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Perimeter (3-point) Defense

Something many Bullets Forever members have harped on before is the Wizard's dreadful perimeter defense.

The Wizards are:

  • 27th in the league in 3-point field goal percentage (38.5%).
  • 29th in 3-point attempts allowed per game (21.4)
  • Last in the league (30th), in made 3-point field goals allowed per game (8.3)

To make matters worse, the Wizards attempt only 15.7 field goals from beyond the arc, and make only 32.2% (5 per game) - Since they make an average of only 5 per game, and the opponents make 8.3 per game, the Wizards, are starting EVERY game knowing they have to make up 10 points - just in 3-point differential.



Earlier in the season, I thought that the loss of Haywood, combined with having poor interior and perimeter defenders (Jamison, Thomas, Young, Mike James, etc.) was the reason the Wizards couldn't close out on perimeter shooters. But after watching all year, I've come to the conclusion that it's, at least partly, the defensive scheme that is to blame in a lot of instances.


The following screen shots from the Memphis game will illustrate my point.


In this first screen shot, you can see the Wizards are in pretty good position to defend. The floor is balanced. Everyone has a man.3pointshot0_medium

As Memphis gets into their set play, Jamison is following his man into the corner. McGuire (headband at the left elbow) is in position to challenge Mayo if the ball is passed to him. Gasol is attempting to get position down low using a Darrell Arthur pick. Songaila is trying to muscle him out. Conley has the ball at the 3-point line, checked by Crittenton.



As the ball is passed into Gasol, McGuire turns his head to watch the play. Gasol makes his move to the baseline; but McGee has good position, and has his arms up. McGuire is still close enough to Mayo to close out effectively. Crittenton is on Conley. Even Jamison and Caron are in good defensive position.  Basically, if everything stays that way, the Wizards might give up a tough, contested 2-point shot to Gasol. 3pointshot2_medium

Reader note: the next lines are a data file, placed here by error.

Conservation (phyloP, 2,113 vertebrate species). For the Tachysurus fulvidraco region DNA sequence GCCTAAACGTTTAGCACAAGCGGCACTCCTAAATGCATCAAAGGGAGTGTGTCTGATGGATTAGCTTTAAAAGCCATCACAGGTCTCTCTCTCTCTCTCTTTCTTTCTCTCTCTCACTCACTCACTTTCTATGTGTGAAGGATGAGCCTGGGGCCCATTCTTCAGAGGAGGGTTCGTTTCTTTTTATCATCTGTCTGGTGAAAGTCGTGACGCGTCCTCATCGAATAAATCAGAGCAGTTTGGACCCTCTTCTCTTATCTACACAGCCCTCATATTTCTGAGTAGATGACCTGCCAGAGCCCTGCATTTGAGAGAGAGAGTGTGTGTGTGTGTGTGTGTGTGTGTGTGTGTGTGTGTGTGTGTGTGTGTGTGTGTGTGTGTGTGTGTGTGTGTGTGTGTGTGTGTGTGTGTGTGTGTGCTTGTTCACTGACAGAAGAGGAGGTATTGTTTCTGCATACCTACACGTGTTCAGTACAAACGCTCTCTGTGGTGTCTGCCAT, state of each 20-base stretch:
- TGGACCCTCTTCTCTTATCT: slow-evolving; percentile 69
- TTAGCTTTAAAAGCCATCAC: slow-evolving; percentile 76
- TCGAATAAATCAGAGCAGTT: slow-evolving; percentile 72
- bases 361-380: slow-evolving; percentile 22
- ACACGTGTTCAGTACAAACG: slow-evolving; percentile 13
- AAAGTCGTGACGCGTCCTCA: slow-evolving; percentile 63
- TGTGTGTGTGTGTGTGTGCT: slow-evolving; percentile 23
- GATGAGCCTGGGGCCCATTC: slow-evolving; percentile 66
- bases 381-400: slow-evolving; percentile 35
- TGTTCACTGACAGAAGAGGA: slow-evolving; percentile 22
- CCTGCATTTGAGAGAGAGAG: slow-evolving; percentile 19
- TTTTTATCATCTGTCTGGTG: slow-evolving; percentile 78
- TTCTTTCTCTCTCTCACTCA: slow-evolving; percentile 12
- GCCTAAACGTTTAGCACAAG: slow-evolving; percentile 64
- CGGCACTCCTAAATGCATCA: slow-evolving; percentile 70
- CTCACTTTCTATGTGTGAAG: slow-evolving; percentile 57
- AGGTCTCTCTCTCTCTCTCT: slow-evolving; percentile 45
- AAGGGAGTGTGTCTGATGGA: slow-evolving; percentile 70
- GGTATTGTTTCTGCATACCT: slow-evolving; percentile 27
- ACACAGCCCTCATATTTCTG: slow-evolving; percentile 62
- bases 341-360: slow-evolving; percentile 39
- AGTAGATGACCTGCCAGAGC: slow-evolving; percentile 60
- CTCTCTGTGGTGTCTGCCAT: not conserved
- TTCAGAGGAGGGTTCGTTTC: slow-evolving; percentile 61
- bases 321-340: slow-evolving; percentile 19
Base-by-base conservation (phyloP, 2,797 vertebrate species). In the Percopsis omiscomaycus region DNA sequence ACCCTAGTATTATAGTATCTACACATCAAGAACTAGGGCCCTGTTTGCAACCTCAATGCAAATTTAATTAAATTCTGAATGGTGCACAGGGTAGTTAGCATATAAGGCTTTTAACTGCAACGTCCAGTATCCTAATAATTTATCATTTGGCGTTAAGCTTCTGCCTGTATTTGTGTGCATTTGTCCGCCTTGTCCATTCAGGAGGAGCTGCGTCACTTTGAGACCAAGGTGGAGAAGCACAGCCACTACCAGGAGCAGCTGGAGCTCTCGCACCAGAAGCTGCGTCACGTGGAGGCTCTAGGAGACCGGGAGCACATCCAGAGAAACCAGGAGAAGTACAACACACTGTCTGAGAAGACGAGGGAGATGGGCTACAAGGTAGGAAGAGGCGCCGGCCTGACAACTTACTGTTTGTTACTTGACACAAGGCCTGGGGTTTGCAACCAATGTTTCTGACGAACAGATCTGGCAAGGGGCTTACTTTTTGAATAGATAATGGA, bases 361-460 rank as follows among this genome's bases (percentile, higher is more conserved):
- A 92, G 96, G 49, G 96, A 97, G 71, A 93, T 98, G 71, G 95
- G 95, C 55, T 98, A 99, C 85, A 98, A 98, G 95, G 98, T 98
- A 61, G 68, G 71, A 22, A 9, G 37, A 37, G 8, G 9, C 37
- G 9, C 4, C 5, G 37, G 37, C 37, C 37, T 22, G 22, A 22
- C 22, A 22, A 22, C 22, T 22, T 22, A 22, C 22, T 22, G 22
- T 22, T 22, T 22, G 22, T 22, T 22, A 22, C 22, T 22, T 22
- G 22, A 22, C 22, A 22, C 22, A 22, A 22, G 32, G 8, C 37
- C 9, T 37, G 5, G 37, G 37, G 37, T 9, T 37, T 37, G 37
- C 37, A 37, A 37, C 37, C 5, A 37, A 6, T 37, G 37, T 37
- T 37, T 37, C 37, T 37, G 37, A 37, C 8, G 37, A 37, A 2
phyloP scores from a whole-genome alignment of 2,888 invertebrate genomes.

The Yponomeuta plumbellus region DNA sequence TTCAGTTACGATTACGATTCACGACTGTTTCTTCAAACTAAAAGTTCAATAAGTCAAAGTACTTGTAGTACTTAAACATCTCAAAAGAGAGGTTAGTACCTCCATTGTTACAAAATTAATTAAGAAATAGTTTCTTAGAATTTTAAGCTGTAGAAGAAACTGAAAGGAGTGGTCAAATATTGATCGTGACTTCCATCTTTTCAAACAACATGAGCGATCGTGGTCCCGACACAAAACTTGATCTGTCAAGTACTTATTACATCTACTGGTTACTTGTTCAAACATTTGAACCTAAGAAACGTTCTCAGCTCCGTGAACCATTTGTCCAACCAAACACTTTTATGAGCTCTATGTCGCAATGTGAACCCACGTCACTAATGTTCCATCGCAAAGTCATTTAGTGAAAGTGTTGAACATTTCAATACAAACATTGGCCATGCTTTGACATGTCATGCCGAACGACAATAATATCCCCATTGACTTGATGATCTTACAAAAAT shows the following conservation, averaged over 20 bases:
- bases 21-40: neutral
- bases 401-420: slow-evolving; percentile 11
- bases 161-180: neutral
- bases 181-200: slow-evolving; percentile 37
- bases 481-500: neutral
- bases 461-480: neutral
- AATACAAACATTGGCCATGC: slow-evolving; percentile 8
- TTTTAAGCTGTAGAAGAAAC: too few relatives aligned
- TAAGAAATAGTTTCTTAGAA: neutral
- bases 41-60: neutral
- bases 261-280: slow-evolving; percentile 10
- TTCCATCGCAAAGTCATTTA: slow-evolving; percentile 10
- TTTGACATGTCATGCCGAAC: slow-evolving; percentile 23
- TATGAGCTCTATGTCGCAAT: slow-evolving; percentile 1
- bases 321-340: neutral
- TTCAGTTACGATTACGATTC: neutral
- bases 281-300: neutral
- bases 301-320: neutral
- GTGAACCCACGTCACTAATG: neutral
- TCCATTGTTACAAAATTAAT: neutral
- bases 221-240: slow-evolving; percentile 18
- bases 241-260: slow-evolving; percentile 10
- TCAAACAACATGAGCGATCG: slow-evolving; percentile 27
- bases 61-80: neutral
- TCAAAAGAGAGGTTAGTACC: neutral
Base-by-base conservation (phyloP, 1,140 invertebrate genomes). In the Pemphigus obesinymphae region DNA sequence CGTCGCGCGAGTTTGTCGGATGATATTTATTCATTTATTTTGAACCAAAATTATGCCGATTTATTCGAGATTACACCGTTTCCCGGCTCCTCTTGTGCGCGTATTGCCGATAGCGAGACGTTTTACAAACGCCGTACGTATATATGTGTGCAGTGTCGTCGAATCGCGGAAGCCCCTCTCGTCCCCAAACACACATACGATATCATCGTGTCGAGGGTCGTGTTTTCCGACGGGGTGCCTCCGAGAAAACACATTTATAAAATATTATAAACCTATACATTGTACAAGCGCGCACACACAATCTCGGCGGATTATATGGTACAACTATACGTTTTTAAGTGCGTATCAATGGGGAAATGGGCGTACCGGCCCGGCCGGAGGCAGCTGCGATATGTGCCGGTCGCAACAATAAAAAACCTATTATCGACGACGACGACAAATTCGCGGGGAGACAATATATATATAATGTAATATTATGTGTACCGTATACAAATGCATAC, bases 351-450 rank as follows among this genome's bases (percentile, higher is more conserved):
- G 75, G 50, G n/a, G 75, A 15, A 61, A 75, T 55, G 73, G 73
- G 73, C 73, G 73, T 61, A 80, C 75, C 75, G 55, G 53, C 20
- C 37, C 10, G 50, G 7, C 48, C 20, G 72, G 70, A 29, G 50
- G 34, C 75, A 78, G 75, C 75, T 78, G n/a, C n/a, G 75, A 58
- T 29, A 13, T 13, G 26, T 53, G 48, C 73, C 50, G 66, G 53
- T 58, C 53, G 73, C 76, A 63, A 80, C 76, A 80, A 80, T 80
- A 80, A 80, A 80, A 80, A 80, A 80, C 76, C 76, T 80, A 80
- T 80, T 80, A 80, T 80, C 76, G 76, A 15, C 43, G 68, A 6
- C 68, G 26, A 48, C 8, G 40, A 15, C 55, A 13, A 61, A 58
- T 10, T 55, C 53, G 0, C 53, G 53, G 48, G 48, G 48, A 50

But instead, all 5 Wizard defenders collapse into the lane; including McGuire and Crittenton, the two main perimeter defenders on this play. All 5 Wizards have at least one foot touching the lane. Meantime, during the entire play, O. J. Mayo has been sliding further along the sideline towards the baseline. Something McGuire has not noticed, with his head turned. Now, there are 3 Memphis players that are open for a perimeter shot.3pointshot3_medium


The result? Gasol passes to an open O.J. Mayo for a 3-point shot, as McGuire cannot get there in time to contest. But it just as easily could have been an open shot for Conley or Rudy Gay.




Now I understand that a good team can get open shots by crisply moving the ball around, until they get a shot. It's very difficult to keep a good passing team from getting a clean look. They will keep swinging the ball around until someone pops open. But, that's not what I'm talking about here. In this case, and in many many many other cases this year, there was the entry pass, then a kick out to a wide open shooter. A wide open shot created only because the Wizards players are collapsing in the lane.



So why is this not McGuire's fault?

Because it happens every game. Every time the ball is passed into the low post, the Wizards collapse. Every time.


That's Coaching. That's scheme..... That's not players.